A portent that the field may be returning to the faculty psychology days of yore? I give you an excerpt of Mark Frauenfelder’s review of Robert Cialdini’s Influence: The Psychology of Persuasion:
How is it that door-to-door salespeople, marketers, car dealers, politicians, strangers, con artists, and cult leaders are able to persuade people to do things that they wouldn’t ordinarily do? That’s the question Robert B. Cialdini asked himself after falling victim to a huckster’s influence one time too many. But instead of shrugging his shoulders, this professor of psychology decided to study the phenomenon and find out if there is a set of common techniques used to convince people to hand over their money or time against their better judgment. And he discovered that indeed there was, and wrote a book about it called Influence: The Psychology of Persuasion.
With all the controversy about the building which will have Islamic prayers on Park Place in New York City (yes, that was very carefully worded), I thought it very pertinent that I pass along this this article from The Huffington Post by Matt Sledge. In it he discusses the use of the term “Ground Zero Mosque” and how it is being used to draw people into a certain way of thinking. An interesting read, to say the least.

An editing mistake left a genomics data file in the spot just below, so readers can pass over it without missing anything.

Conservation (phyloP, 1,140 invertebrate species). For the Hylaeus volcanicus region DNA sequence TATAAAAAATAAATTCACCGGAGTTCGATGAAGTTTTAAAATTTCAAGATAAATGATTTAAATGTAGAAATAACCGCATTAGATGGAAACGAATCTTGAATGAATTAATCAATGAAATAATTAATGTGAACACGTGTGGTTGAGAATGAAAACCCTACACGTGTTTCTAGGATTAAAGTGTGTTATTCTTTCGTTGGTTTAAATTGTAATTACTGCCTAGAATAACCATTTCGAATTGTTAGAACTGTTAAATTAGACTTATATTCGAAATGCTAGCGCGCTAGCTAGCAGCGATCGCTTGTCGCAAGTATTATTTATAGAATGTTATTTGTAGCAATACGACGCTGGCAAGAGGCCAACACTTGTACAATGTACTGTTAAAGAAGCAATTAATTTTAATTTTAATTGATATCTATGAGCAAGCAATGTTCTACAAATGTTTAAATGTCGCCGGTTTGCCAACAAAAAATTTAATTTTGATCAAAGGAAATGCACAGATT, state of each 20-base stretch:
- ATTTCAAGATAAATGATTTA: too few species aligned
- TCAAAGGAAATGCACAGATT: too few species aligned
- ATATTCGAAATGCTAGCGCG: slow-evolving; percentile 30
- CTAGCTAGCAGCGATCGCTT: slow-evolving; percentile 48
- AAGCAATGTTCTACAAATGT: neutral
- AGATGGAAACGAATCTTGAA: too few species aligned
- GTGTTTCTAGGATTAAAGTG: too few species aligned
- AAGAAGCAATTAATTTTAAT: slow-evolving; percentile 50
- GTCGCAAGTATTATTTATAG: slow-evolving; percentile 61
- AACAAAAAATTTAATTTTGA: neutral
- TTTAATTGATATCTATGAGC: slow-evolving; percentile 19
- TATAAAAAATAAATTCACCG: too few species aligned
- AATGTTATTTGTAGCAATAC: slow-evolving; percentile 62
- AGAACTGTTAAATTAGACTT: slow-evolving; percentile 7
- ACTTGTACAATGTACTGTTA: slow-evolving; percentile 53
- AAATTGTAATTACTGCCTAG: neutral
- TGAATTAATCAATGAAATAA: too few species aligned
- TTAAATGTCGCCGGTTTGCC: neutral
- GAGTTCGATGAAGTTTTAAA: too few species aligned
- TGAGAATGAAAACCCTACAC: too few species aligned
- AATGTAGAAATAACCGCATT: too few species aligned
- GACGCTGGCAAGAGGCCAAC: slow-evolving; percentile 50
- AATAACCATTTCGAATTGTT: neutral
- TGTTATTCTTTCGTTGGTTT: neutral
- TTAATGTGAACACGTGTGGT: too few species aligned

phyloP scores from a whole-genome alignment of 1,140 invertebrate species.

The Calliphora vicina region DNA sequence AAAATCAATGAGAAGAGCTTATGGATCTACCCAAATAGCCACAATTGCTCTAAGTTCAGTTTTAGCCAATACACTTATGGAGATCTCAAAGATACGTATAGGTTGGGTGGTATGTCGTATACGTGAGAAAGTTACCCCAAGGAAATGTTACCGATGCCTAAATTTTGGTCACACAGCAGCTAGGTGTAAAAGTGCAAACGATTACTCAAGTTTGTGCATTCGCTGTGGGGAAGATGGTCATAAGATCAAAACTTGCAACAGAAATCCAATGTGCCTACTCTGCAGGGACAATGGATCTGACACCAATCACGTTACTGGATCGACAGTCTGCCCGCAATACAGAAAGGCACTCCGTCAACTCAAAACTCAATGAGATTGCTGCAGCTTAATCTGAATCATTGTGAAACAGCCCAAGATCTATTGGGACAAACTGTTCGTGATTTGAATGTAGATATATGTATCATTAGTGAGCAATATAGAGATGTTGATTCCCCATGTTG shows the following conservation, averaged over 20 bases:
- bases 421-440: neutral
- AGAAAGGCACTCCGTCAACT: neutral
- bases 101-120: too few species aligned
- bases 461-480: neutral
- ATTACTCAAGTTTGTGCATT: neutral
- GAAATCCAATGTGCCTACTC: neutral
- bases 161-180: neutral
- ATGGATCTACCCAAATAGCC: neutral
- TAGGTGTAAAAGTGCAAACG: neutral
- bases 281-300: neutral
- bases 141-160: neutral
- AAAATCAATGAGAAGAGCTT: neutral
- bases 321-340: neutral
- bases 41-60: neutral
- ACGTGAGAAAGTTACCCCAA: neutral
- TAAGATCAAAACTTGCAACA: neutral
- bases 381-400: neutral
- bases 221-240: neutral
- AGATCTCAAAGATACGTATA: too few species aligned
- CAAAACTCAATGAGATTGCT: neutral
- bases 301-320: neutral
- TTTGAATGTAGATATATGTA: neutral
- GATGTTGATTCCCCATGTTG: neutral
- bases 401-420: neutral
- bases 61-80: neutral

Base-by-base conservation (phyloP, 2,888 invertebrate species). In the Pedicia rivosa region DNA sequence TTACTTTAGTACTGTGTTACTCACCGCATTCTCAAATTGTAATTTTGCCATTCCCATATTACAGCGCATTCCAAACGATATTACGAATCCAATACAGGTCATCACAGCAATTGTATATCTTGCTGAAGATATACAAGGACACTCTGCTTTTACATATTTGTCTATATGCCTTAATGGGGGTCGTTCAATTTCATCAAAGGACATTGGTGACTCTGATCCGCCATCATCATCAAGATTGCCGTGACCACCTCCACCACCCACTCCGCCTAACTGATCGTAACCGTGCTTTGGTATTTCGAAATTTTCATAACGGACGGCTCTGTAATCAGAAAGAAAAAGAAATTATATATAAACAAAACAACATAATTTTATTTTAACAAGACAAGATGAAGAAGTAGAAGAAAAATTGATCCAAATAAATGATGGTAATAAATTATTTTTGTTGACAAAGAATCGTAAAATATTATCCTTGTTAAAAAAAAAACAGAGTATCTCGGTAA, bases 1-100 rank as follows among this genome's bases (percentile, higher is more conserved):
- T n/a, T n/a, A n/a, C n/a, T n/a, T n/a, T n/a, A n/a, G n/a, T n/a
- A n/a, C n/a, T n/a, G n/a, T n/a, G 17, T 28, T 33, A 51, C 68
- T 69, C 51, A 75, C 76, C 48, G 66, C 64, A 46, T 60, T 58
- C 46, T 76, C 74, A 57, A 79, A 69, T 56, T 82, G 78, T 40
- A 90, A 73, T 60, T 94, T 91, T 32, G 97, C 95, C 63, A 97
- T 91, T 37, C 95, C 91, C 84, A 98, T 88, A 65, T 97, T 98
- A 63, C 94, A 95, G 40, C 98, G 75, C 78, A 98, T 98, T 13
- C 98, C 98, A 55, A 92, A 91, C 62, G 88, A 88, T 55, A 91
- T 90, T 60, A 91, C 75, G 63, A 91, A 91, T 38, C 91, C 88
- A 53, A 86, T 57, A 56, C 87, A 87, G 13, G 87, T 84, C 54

The LXD (legion of extraordinary dancers) is a new web series on Hulu. This series endeavors to tell a story comic book style. There is the wise old man who narrates all his wisdom at the beginning of each story and then we see how each person or group came to be included in this “Legion of Extraordinary Dancers” while unraveling the dark and dangerous bad guys at the same time. So, essentially we have this conflict between these two groups of dancers (think hip-hop West Side Story) who we have not yet been seen doing much battle, but a little bit. For example, the webisode “The Uprising Begins:”
This particular use of dancing as combat reminds me of the Zulu Nation, the primarily ’70s/’80s to today hip-hop movement which called for more dance offs, rap offs, and DJ competitions and less gang violence. It’s even in Guitar Hero. If you’ll notice from the following clip, the difference I see is that Zulu Nation used dance and hip-hop as a form of uniting the community:
The LXD specifically creates a chasm between two groups of dancers rather than uniting them in the joy of dance. You can see this in the story line of “Antigravity Heros.” Two friends find some special warehouse that gives them the ability to dance like no one has danced before. When one friend is invited to the LXD and the other friend’s invite gets stolen, there is jealousy in the “other friend’s” face. The emergence of one of “The Uprising’s” main characters implies that this guy is going down the evil path and will most likely be facing off against his friend at some point.